On the basis of nucleotide variation HCV is divided into six major genotypes and more than 80 subtypes. The highest sequence variability concentrated in hypervariable region of E1 and E2 glycoprotein. The lowest sequence variability between genotypes is found in the 5' untraslated region (UTR) which contain specific sequences and RNA secondary structures that are required for replication and translation functions. The sequence variability is due to high replication rate and lack of proofreading activity of RNA-dependent RNA polymerase. The rate of nucleotide misincorporation is approximately 10-3 base substitutions per genome site per year [62]. HCV infection is a highly dynamic process with a viral half-life of only a few hours and production and clearance of an estimated 1012 virions per day in a given individual [63]. All currently recognized HCV genotypes are hepatotropic and pathogenic [64]. However, it has been suggested that different genotypes do vary in their infectivity and pathogenicity, thereby influencing the rate of progression to cirrhosis and the risk of HCC [65]. The duration of treatment should be based on the HCV genotype and the pretreatment viral load. Moreover, several distinct but closely related HCV sequences coexist within each infected individual.

There is 30-50% variation among viral genotypes and 15-30% among different subtypes while there is 1-5% variation in nucleotide sequence from a single HCV infected patient [66,67]. Genotype 1a and 1b is common in Western Europe. Genotype 3 is most frequent in the India, Nepal and Pakistan. Genotype 4 is the most common genotype in Africa and the Middle East. Genotype 5 is found in South Africa. Genotype 6 is found in Hong Kong and Southeast Asia [68]. Genotype 3a has a high prevalence worldwide, infecting up to 50% of patients in several European countries as well as a high percentage of HCV-infected individuals in many highly populated countries in Asia (eg. India). In Pakistan the major HCV genotype is 3a followed by 3b and 1a [69]. The prevalence rate was estimated to be 5.3% in Africa (31.9 million cases), 4.6% in the Eastern Mediterranean region (21.3 million cases), 3.9% in the West Pacific region (62.2 million cases), 2.15% in Southeast Asia (32.3 million cases), 1.7% in the Americas (13.1 million cases) and 1.03% in Europe (8.9 million cases) [70].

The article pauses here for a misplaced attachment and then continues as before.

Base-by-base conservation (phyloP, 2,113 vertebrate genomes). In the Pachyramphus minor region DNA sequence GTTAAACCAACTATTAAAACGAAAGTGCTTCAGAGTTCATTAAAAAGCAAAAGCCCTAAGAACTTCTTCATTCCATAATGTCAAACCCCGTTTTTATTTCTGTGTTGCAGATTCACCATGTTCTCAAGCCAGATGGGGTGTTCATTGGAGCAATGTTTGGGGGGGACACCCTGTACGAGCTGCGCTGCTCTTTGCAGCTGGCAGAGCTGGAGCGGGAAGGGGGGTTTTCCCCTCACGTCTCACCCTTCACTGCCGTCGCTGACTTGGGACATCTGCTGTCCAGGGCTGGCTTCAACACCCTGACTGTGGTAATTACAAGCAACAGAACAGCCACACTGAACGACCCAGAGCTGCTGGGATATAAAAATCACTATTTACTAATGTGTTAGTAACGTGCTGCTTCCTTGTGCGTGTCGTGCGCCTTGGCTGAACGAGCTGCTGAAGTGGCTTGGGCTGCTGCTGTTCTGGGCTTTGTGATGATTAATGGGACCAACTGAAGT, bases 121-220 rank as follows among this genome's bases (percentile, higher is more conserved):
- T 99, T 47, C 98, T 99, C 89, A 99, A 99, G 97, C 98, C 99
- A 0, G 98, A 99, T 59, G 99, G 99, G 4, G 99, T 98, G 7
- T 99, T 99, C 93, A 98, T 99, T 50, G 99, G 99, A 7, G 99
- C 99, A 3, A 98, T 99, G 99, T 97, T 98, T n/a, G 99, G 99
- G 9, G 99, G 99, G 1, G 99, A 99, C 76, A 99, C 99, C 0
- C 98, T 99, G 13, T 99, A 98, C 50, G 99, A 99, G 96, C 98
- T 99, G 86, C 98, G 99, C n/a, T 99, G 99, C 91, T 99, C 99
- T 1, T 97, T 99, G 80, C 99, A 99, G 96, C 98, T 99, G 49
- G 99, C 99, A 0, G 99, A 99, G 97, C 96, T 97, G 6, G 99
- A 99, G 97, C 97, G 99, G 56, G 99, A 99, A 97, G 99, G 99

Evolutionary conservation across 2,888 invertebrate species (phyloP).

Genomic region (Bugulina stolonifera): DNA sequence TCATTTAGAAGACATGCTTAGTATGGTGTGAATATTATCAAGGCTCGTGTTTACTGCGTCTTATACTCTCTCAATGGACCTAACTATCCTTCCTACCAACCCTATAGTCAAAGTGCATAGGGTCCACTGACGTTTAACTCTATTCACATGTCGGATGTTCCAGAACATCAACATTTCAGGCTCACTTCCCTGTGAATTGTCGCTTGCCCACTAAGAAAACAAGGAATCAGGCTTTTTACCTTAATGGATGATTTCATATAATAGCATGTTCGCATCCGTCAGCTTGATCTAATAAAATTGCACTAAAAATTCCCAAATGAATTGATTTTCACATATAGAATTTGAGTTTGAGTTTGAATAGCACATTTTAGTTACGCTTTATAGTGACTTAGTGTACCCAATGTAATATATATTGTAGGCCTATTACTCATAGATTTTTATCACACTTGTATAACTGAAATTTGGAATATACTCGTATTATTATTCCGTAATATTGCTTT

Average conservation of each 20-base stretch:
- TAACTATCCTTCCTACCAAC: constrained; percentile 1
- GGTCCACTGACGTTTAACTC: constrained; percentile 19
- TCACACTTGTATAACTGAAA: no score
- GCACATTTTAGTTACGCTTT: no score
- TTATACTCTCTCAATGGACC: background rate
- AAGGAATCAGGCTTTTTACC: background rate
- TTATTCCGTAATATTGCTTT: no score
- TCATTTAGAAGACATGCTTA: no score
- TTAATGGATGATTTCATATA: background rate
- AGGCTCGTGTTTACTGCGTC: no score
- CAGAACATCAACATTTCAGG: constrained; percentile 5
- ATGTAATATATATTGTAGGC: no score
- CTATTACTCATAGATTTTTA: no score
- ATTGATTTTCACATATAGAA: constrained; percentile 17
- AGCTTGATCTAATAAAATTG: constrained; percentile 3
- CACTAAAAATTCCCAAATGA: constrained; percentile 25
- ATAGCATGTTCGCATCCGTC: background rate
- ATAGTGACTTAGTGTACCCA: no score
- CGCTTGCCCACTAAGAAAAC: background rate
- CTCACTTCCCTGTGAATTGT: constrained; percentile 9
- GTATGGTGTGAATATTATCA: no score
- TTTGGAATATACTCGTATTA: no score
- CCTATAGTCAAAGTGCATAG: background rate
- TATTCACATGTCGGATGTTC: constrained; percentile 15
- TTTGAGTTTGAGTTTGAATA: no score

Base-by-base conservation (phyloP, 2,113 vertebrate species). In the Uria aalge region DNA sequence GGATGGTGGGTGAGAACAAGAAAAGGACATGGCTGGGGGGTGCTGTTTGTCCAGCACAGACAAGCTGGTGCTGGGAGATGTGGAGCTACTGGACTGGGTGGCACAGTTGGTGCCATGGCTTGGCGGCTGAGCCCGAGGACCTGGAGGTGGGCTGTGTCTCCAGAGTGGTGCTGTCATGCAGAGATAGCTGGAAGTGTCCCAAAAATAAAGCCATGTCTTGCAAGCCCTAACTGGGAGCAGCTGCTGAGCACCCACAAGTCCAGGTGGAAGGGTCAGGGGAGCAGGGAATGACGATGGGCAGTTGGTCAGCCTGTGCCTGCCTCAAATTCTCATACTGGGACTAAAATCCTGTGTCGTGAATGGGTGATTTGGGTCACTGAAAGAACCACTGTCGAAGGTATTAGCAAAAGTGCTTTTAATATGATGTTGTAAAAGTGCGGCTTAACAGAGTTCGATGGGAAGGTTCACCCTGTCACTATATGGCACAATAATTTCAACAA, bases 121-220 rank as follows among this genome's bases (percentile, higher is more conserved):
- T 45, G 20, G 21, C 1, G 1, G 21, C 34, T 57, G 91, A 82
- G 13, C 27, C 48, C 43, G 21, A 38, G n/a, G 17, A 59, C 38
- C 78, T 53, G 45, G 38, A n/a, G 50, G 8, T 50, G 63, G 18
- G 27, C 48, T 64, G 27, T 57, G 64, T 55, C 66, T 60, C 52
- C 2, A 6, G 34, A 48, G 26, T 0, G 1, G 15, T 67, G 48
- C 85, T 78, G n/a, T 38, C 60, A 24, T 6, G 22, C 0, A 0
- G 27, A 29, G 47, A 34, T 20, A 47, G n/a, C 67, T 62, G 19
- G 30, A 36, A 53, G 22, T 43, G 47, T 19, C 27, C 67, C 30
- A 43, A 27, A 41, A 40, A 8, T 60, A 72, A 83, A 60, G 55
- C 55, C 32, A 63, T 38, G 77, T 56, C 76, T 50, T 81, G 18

Cell entry

Hepatitis C virus (HCV) entry is the first step of interactions between virus and the target cell that is required for initiation of infection. Recent studies suggest that HCV entry is a slow and complex multistep process. Several host cell surface molecules including glycosaminoglycans, CD81, scavenger receptor class B type I (SR-BI), members of the claudin family (CLDN1, 6 and 9) and mannose-binding lectins DC-SIGN and L-SIGN have been identified as putative HCV receptors or co-receptors (Figure 2) [71,72]. GAGs and the LDL-R may facilitate initial attachment to the host cell. This interaction is probably mediated by the lipoproteins associated with HCV virions. However, one cannot exclude direct contact between HCV envelope proteins and these cellular proteins. After the initial binding step, the particle likely interacts with SR-BI and CD81. HCV E2 binds with high affinity to the large external loop of CD81 and CLDN1 acts at a late stage of the entry process [71]. These receptors have been shown to play an important role for viral entry. Several human cell lines in spite off expressing all known entry factors still remain non-permissive the entrance of HCV. This finding suggests the requirement of some additional cellular factors that mediate entry of the virus. In recent years, several host restriction factors that protect cells from viral infection have been identified such as EW1-2wint [73,74]. EW1-2wint is a CD81 associated protein which is able to inhibit HCV entry into target cells by blocking the interactions between HCV glycoproteins and CD81. EWI-2wint may interfere with actin polymerization during viral entry or block signaling pathways necessary for viral entry [75].